And, bending o'er his harp, he flung
flis wildest witch-notes on the wind;

And loud, and highland strange, tliey run;;,
As many a magic change they find.

Tall wax'd the Spirit's altering form,
Till to the roof her stature grew;

Then, mingling with the rising storm,
With one wild yell, away she flew.

Rain beats, hail rattles, whirlwinds tear:
The slender hut in fragments flew;

But not a lock of Moy's loose hair
Was waved by wind, or wet by dew.

Wild mingling with the howling gate,
Loud hursts of ghastly laughter rise;

High o'er the minstrel's head they sail.
And die amid the northern skies.

The voice of thunder fhook the wood,
As ceased the more than mortal yep;

And, spattering foul, a shower of blood
Upon the his&iug firebrands fell.

Next, dropp'd from high a mangled arm;

The fingers strain d a half-drawn blade; And last, the life-blood streaming warm,

Torn from the trunk, a gasping head.

Oft o'er that head, in battling field.

Stream d the proud crest of high Hen more;

That arm the broad claympre could wield,
Which dyed the Teith with Saxon gore.

Woe to Moneira's sullen rills!

Woe to Glenfinlas' dreary glen! There never son of Athyu's hills

Shall draw the hunter's shaft ageu!

E'en the tired pilgrim's burning feet
At noon shall shun that sheltering den.

Lest, journeying in their rage, he meet
The wayward Ladies of the Clen.

And we—behind the chieftain's shield,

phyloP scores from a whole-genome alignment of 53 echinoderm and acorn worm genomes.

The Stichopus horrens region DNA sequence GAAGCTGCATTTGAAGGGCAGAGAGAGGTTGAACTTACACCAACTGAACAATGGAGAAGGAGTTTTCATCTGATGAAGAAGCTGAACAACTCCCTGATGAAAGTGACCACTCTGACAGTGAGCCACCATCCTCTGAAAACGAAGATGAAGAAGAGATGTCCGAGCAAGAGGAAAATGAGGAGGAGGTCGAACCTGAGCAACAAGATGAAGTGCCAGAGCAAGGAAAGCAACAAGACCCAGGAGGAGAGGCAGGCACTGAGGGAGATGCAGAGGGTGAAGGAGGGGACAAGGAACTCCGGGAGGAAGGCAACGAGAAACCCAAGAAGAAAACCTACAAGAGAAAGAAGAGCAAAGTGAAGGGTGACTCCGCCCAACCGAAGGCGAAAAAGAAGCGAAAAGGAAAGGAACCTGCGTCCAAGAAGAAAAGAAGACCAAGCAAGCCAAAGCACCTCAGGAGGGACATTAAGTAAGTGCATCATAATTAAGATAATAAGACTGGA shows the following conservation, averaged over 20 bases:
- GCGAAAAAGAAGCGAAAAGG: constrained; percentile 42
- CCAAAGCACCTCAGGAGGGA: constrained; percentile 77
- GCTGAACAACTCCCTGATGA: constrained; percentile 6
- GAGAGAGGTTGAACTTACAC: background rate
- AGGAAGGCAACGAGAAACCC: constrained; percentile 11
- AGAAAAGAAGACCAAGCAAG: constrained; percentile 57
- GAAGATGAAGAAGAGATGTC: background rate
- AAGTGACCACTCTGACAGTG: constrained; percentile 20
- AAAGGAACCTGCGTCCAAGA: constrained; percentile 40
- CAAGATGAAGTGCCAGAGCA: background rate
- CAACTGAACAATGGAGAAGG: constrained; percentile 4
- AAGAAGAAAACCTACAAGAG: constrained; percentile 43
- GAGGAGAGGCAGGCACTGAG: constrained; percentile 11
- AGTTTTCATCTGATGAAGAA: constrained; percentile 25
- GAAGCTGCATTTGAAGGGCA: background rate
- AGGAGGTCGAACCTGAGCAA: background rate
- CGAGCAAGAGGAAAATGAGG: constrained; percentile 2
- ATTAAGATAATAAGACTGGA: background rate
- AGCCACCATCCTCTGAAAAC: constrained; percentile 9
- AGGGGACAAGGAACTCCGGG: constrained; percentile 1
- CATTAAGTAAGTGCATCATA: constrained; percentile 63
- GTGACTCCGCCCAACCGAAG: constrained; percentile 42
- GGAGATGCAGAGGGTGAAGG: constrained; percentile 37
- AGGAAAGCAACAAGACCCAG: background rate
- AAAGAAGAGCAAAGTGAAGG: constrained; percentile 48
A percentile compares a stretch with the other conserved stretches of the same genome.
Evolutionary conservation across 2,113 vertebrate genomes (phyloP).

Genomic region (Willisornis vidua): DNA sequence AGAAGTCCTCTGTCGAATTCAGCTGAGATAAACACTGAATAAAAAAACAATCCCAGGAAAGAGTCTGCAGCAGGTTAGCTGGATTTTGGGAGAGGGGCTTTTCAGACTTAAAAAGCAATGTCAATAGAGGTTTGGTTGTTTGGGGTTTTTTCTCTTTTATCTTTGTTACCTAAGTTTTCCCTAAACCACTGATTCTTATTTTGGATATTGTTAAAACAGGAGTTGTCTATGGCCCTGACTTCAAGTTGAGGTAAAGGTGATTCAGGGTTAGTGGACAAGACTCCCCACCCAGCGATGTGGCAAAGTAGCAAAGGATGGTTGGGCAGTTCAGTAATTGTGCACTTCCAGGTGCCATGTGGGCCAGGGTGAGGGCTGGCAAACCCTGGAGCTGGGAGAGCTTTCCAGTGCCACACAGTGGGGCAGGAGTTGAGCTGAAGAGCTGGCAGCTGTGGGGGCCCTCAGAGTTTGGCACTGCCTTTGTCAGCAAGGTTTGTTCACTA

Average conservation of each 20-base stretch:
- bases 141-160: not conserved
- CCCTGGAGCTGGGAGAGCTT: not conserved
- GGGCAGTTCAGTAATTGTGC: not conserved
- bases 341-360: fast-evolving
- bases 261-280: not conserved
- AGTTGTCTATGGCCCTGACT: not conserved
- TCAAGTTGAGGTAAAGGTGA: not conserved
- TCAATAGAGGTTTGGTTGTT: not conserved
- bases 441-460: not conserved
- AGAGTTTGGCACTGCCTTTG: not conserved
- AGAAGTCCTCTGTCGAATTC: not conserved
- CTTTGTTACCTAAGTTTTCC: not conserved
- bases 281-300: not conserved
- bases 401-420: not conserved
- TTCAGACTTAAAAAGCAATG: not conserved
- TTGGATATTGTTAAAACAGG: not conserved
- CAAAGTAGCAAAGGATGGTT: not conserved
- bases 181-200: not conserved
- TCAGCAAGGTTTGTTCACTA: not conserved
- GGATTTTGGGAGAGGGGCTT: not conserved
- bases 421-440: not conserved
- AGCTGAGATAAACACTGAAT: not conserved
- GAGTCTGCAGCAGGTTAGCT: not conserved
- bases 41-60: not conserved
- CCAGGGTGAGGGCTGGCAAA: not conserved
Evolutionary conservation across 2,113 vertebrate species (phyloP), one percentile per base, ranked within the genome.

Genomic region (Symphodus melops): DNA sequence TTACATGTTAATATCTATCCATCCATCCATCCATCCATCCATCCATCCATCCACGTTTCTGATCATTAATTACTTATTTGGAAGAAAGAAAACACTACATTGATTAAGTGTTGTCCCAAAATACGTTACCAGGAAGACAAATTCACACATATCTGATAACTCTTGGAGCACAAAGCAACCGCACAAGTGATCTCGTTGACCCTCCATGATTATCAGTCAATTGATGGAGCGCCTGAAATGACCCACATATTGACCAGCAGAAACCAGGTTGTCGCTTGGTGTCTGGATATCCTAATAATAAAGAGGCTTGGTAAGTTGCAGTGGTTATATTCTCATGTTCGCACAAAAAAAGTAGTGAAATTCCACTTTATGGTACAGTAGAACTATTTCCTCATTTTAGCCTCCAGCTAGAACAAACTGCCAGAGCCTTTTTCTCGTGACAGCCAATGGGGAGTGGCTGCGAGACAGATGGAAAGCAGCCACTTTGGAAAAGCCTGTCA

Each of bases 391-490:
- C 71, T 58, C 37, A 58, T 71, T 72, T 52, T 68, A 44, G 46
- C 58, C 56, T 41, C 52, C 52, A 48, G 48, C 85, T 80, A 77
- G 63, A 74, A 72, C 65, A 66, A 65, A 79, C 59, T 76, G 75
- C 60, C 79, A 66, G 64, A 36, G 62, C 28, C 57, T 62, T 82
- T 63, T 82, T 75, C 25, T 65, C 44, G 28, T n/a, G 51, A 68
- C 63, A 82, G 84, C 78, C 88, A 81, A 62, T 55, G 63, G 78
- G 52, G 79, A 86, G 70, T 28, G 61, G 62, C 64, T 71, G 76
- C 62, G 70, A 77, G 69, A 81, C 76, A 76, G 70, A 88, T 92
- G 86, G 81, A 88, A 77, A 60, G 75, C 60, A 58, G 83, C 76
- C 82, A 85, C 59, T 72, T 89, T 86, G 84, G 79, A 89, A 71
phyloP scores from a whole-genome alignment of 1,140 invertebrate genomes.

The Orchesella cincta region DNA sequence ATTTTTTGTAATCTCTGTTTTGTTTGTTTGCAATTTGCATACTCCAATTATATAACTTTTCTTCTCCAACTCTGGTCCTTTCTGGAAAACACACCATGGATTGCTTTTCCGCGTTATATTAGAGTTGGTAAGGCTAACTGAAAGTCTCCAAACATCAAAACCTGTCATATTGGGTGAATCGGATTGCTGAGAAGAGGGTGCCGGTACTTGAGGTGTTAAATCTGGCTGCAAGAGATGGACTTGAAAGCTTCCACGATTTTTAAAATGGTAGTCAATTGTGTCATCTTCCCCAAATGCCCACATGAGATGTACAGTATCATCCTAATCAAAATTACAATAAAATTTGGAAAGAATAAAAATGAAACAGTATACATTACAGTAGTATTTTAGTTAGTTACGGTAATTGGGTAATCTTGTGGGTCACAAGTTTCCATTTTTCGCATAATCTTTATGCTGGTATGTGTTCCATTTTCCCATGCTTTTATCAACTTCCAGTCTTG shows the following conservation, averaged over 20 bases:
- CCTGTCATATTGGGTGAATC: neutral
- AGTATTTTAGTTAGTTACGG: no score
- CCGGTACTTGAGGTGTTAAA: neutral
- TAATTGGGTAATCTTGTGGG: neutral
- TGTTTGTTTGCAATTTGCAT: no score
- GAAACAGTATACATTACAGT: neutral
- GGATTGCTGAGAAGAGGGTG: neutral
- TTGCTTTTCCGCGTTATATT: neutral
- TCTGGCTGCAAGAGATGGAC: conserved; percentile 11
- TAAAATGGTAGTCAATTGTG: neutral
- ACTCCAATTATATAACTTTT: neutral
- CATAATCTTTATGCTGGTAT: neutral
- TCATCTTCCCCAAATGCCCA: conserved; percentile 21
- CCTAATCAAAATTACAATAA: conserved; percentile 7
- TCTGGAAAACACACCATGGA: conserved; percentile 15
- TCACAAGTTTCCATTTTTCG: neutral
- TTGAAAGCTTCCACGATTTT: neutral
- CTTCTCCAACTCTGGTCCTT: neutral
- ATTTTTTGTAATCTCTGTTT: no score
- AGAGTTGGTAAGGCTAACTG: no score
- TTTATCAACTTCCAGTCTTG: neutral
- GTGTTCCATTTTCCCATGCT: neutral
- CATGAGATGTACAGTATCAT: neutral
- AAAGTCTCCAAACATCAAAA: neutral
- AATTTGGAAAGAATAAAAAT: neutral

No more shall we in safety dwell;

None leads the people to the field—
And we the loud lament must swell.

O hone a rie' ! O hone a rie"!

The pride of Alhyn's line is o'er, And fallen Glenartncy's stateliest tree;

We ne'er shall see Lord Ronald more!


Note 1. Stanza ill.

Well u 11 ttio Saion widow* tell.

The term Sassenach, or Saxon, is applied by the Highlanders to their Low-country neighbours. Note 2. Staiu.i rv.

How blazed Lord ItonaM't heliaoe Iree.

The fires lighted by the Highlanders on the first of May, in compliance with a custom derived from the Pagan limes, are termed, tin: Beltane Tree. It is a festival celebrated with various superstitious rites, both iu the north of Scotland and in Wales. Note 3. Stanza vii.

Tbe leer's prophetic spirit found, etc.

I can only describe the second sight, by adopting Dr Johnson's definition, who calls it *• an impression, cither by the mind upon the eye, or by the eye upon the mind, by which things distant and future are perceived and seen as if thev were present.» To which I would only add, that the spectral appearances, thus presented, usually presage misfortune ; that the faculty is painful to those who suppose they possess it; and that they usually acquire it, while themselves under the pressure of melancholy.

Note 4- Stania xxii.

Will pood St Oran* rule prerail.

St Oran was a friend and follower of St Columba, and was buried in lcolmkill. His pretensions to be a saint were rather dubious. According to the legend, lie conscuted to be buried alive, in order to propitiate certain demons of the soil, who obstructed the attempts of Columba to build a chapel. Columba caused the body of his friend to be dug up, after three days had elapsed; when Oran, to the horror and scandal of the assistants, declared, that there was neither a God, a judgmeut, nor a future state! He had no time to make further discoveries, for Columba caused the earth ouce more to be shovelled over htm with the utmost dispatch. The chapel, however, and the cemctry, was called Reilig Ourun; and, in memory of his rigid celibacy, no female was permitted to pay her devotions, or be buried, in that place. This is the rule alluded to in the poem.

Note 5. Stanza )v.
And thrice St Flllao'* powerful prayer.
St Fillan has given his name to many chapels, holy